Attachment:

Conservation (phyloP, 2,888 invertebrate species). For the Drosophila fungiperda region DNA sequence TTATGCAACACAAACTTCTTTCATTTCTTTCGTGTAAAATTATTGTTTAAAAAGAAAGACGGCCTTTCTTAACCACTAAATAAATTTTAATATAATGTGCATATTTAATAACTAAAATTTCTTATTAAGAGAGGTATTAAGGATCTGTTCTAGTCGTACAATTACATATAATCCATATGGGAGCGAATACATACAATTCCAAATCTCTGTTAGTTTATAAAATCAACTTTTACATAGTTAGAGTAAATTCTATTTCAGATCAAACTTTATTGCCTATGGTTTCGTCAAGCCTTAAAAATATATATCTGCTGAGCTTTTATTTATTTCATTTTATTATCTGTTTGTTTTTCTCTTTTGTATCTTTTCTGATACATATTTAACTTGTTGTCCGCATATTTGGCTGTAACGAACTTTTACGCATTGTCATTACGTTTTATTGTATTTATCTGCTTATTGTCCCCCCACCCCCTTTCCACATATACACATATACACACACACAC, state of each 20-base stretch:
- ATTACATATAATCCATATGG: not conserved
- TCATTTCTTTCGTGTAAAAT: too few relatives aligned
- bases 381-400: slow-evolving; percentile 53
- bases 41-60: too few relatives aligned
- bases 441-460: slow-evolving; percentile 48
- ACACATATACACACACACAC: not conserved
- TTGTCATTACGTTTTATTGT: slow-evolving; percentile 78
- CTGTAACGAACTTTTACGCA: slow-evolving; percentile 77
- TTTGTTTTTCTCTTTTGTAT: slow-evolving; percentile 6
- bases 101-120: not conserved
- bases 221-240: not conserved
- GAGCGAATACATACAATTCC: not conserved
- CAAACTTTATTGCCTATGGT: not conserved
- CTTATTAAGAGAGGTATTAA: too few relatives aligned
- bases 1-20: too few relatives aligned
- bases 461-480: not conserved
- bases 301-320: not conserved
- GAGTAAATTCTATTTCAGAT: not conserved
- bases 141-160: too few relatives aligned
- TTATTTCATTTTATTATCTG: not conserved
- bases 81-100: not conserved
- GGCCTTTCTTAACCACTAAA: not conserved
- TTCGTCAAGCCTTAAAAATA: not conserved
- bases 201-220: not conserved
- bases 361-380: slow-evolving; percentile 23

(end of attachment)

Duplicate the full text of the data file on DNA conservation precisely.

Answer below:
Conservation (phyloP, 2,888 invertebrate species). For the Drosophila fungiperda region DNA sequence TTATGCAACACAAACTTCTTTCATTTCTTTCGTGTAAAATTATTGTTTAAAAAGAAAGACGGCCTTTCTTAACCACTAAATAAATTTTAATATAATGTGCATATTTAATAACTAAAATTTCTTATTAAGAGAGGTATTAAGGATCTGTTCTAGTCGTACAATTACATATAATCCATATGGGAGCGAATACATACAATTCCAAATCTCTGTTAGTTTATAAAATCAACTTTTACATAGTTAGAGTAAATTCTATTTCAGATCAAACTTTATTGCCTATGGTTTCGTCAAGCCTTAAAAATATATATCTGCTGAGCTTTTATTTATTTCATTTTATTATCTGTTTGTTTTTCTCTTTTGTATCTTTTCTGATACATATTTAACTTGTTGTCCGCATATTTGGCTGTAACGAACTTTTACGCATTGTCATTACGTTTTATTGTATTTATCTGCTTATTGTCCCCCCACCCCCTTTCCACATATACACATATACACACACACAC, state of each 20-base stretch:
- ATTACATATAATCCATATGG: not conserved
- TCATTTCTTTCGTGTAAAAT: too few relatives aligned
- bases 381-400: slow-evolving; percentile 53
- bases 41-60: too few relatives aligned
- bases 441-460: slow-evolving; percentile 48
- ACACATATACACACACACAC: not conserved
- TTGTCATTACGTTTTATTGT: slow-evolving; percentile 78
- CTGTAACGAACTTTTACGCA: slow-evolving; percentile 77
- TTTGTTTTTCTCTTTTGTAT: slow-evolving; percentile 6
- bases 101-120: not conserved
- bases 221-240: not conserved
- GAGCGAATACATACAATTCC: not conserved
- CAAACTTTATTGCCTATGGT: not conserved
- CTTATTAAGAGAGGTATTAA: too few relatives aligned
- bases 1-20: too few relatives aligned
- bases 461-480: not conserved
- bases 301-320: not conserved
- GAGTAAATTCTATTTCAGAT: not conserved
- bases 141-160: too few relatives aligned
- TTATTTCATTTTATTATCTG: not conserved
- bases 81-100: not conserved
- GGCCTTTCTTAACCACTAAA: not conserved
- TTCGTCAAGCCTTAAAAATA: not conserved
- bases 201-220: not conserved
- bases 361-380: slow-evolving; percentile 23